Transmissions from a Galaxy Far, Far Away: Episode VI

This is the sixth column in a weekly series from The Rock Father James Zahn. Check back Fridays for the latest in what’s happening in the galaxy far, far away.

When it comes to collecting, the word “exclusive” can elicit an emotional response that runs the gamut from joy and excitement, to disappointment and even outright anger. This is something not limited to a single fandom, but a phenomenon that Star Wars fans have been dealing with longer than most. The name says it all—limited quantities of an item that many will want, and by design some people will be left out… excluded from the fun. In the recent Funko documentary, Making Fun, it’s noted that exclusives are a nightmare for completists, those who desire to have a complete collection. With something as expansive as Star Wars, complete collections are a rare thing, most easily accomplished by focusing efforts on a specific character or vehicle, as opposed to an entire line. With summer upon us, the “convention season” exclusives are starting to be revealed, and that means a lot of Star Wars that will be hard to track down.

When Hasbro formally announced the return of “The Vintage Collection” (TVC) last year, collectors were excited for a return to what many feel has been the best Star Wars action figure line of the past 40 years. At the 115th North American International Toy Fair in New York, we got our first look at some of the new stuff in the pipeline, and for the first TVC exclusive it’s all about a fan-favorite: Doctor Aphra.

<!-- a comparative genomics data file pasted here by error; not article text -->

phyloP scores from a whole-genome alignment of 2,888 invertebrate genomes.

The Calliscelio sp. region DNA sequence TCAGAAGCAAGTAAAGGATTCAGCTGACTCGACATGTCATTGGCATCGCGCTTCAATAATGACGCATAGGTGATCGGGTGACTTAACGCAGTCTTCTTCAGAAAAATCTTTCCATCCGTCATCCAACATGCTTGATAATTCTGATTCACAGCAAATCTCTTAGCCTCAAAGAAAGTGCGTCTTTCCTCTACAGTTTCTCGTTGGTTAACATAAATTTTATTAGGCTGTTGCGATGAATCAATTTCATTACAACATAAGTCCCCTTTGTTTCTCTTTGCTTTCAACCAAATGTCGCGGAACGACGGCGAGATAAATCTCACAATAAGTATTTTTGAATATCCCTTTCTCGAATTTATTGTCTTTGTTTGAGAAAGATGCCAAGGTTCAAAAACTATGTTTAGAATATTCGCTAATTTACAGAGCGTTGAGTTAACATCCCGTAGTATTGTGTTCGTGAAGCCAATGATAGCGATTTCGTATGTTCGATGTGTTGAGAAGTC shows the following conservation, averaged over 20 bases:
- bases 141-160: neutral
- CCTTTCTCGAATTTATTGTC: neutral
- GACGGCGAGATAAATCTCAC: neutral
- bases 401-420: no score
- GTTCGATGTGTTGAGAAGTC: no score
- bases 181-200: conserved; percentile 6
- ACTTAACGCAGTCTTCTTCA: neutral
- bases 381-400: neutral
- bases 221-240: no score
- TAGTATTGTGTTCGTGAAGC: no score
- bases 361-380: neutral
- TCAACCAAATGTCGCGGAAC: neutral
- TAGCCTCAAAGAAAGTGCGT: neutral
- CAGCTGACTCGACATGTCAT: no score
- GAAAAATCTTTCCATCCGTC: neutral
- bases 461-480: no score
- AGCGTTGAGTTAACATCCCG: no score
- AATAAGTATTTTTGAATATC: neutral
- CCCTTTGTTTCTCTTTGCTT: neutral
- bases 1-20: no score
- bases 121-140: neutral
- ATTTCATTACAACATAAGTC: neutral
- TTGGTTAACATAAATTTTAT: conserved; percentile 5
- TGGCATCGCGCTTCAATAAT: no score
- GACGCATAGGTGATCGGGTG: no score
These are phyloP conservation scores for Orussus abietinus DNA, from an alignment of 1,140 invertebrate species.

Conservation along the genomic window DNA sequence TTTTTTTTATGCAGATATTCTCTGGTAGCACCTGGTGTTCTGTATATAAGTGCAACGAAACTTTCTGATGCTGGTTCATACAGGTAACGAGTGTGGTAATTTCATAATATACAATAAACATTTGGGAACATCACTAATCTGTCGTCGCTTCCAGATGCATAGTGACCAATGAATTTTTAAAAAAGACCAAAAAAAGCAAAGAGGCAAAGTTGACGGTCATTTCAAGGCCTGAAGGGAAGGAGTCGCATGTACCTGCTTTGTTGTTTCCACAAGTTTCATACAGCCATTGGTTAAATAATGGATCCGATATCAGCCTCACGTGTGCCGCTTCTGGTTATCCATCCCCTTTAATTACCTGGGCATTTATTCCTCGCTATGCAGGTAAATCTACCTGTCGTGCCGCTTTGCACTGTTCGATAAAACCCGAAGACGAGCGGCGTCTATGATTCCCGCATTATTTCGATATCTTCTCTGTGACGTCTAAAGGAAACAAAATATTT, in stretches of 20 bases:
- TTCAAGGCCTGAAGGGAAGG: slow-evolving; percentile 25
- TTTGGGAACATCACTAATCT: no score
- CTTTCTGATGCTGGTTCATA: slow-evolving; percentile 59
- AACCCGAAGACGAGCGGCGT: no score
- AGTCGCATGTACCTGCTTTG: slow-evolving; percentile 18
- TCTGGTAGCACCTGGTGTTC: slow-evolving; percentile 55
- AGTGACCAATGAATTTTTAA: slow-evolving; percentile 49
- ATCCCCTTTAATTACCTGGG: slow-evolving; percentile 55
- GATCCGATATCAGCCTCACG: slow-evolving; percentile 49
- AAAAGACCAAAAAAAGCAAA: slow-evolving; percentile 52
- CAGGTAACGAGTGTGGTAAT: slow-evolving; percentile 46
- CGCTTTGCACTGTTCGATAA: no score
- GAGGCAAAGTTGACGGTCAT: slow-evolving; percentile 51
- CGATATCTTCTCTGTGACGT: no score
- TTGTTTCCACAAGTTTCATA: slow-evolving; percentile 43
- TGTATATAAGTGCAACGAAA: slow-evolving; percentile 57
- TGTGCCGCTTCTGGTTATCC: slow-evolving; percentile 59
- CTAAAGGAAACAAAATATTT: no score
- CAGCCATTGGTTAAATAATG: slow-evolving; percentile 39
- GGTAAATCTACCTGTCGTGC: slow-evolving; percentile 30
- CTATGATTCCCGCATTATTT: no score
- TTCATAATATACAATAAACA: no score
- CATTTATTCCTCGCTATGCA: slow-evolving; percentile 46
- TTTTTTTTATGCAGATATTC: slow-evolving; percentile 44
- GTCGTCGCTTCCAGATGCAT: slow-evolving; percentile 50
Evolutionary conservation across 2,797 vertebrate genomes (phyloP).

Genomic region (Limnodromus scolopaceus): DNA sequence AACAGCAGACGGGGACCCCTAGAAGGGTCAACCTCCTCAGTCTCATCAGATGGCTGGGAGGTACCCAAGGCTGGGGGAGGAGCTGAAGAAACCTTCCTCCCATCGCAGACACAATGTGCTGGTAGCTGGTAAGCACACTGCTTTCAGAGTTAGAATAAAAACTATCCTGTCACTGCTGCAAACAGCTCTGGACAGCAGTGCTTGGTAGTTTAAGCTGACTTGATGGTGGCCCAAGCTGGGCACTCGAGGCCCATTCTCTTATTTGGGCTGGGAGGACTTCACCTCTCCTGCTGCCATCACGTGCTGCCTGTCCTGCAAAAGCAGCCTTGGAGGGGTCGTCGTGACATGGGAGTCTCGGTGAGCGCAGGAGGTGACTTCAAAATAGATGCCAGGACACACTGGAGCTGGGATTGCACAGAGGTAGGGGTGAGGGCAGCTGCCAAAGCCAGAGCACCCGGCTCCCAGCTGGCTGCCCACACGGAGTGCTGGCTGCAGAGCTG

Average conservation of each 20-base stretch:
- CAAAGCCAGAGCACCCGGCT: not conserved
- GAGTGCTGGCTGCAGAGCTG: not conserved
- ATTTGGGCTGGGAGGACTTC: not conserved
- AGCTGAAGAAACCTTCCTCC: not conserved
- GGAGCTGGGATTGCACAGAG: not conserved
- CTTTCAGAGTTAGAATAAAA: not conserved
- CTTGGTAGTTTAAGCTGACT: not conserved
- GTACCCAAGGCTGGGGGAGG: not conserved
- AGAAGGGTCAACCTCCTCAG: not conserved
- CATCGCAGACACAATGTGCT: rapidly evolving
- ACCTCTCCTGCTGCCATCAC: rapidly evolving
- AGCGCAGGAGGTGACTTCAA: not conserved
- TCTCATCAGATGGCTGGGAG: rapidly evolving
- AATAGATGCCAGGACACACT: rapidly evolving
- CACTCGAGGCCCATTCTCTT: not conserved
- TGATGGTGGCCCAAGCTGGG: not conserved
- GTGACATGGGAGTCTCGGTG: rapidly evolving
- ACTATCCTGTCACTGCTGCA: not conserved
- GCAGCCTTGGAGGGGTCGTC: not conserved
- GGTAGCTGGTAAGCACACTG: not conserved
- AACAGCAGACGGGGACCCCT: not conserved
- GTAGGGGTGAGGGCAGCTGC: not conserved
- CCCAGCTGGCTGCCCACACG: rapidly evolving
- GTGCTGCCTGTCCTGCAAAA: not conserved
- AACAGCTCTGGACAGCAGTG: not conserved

The STAR WARS: THE VINTAGE COLLECTION DOCTOR APHRA COMIC SET reaches into the adventures of the STAR WARS comic universe with a trio of 3.75-inch-scale figures including DOCTOR APHRA, 0-0-0 (TRIPLE ZERO), and BT-1 (BEETEE). Each features premium deco across multiple points of articulation and design inspired by the Doctor Aphra comics published by Marvel.. Includes three figures and three accessories. Making its debut at San Diego Comic-Con (SDCC), limited quantities will be made available at select conventions and select online retailers after the convention in the relevant market including hasbrotoyshop.com.

The second notable SDCC Star Wars exclusive comes from Gentle Giant LTD, and like Hasbro, they’re throwing it back to the vintage look of the Kenner era. To celebrate the 35th Anniversary of Star Wars: Return of the Jedi, they’re releasing the ROTJ edition Jumbo Boba Fett. This new figure continues a tradition started in 2010, one that’s seen vintage 3.75” Kenner action figures scanned and sized-up into the 12-inch Jumbo scale. To learn more on how to get one of these if you’re not attending SDCC, check out the Gentle Giant site.

Personally, I’m not a fan of exclusives for a lot of reasons (long lines, scalpers, disappointing people), but they are cool to have. At least with convention exclusives there tends to be the added element of supporting your favorite toymakers, where retail exclusives are often pushed for by individual retailers—though on the flipside an exclusive might be the only opportunity to offer something that fans want, but mass retail wouldn’t support. It’s a complicated issue.